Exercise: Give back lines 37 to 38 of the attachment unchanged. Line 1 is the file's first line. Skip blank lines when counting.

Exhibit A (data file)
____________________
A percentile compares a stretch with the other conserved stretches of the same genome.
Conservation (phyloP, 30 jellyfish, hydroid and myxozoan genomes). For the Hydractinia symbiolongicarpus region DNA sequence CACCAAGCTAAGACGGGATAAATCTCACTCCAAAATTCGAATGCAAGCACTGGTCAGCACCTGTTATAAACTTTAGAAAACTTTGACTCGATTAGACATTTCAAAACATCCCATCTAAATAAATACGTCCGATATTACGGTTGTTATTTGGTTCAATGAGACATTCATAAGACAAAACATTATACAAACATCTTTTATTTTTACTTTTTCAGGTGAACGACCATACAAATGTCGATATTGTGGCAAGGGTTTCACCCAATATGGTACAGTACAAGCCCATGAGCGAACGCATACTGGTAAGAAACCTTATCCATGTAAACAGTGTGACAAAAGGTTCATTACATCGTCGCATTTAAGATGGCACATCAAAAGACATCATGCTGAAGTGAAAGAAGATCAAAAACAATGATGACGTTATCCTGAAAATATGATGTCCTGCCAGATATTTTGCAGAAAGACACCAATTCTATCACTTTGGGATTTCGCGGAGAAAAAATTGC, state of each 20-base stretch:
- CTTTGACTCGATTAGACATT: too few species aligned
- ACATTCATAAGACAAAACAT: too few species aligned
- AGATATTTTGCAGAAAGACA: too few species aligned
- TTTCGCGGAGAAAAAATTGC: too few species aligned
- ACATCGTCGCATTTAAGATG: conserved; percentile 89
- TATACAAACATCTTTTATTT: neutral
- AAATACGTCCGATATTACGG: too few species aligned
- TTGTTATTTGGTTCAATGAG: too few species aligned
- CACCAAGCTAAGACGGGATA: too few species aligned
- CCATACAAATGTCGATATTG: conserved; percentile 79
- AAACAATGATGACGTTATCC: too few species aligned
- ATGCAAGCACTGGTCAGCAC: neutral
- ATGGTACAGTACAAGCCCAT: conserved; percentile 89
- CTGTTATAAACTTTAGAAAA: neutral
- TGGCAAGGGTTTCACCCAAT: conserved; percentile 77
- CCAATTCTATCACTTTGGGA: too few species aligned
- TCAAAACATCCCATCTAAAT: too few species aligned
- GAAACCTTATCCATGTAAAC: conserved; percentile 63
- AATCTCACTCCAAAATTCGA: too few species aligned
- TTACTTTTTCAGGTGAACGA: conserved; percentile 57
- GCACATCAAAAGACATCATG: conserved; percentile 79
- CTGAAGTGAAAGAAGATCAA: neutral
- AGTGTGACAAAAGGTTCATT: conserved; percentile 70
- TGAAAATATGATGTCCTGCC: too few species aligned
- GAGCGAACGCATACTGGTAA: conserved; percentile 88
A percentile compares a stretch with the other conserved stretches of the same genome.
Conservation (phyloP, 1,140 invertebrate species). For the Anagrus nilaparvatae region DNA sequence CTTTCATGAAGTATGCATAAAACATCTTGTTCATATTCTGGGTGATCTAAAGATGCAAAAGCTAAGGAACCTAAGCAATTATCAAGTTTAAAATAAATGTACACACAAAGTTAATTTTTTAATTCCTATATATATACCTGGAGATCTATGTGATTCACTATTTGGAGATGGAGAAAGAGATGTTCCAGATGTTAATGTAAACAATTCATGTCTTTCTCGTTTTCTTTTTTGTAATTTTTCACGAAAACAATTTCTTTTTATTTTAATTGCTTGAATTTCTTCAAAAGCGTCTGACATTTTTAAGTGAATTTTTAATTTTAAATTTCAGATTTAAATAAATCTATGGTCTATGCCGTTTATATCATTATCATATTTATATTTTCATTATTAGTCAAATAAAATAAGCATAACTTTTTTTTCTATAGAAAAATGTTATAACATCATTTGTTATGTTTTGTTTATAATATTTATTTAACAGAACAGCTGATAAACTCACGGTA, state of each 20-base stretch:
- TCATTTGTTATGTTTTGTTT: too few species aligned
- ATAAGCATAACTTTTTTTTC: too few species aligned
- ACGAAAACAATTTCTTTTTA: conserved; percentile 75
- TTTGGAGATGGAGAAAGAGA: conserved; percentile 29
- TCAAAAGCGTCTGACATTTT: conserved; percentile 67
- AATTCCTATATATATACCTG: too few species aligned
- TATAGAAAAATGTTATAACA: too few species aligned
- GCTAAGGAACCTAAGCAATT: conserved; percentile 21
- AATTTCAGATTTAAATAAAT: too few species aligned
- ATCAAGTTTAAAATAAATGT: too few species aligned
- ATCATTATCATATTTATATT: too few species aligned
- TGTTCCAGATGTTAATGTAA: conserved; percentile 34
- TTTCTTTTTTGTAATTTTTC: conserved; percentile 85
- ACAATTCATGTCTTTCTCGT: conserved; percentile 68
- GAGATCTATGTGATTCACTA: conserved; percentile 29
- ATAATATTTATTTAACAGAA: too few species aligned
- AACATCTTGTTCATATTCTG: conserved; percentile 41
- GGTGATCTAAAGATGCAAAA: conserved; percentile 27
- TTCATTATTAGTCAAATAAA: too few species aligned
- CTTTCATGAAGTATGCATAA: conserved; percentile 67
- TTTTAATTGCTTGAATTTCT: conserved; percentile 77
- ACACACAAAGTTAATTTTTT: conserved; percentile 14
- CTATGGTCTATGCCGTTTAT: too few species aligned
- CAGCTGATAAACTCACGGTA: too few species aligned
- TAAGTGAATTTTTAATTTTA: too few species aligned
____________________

- GCTAAGGAACCTAAGCAATT: conserved; percentile 21
- AATTTCAGATTTAAATAAAT: too few species aligned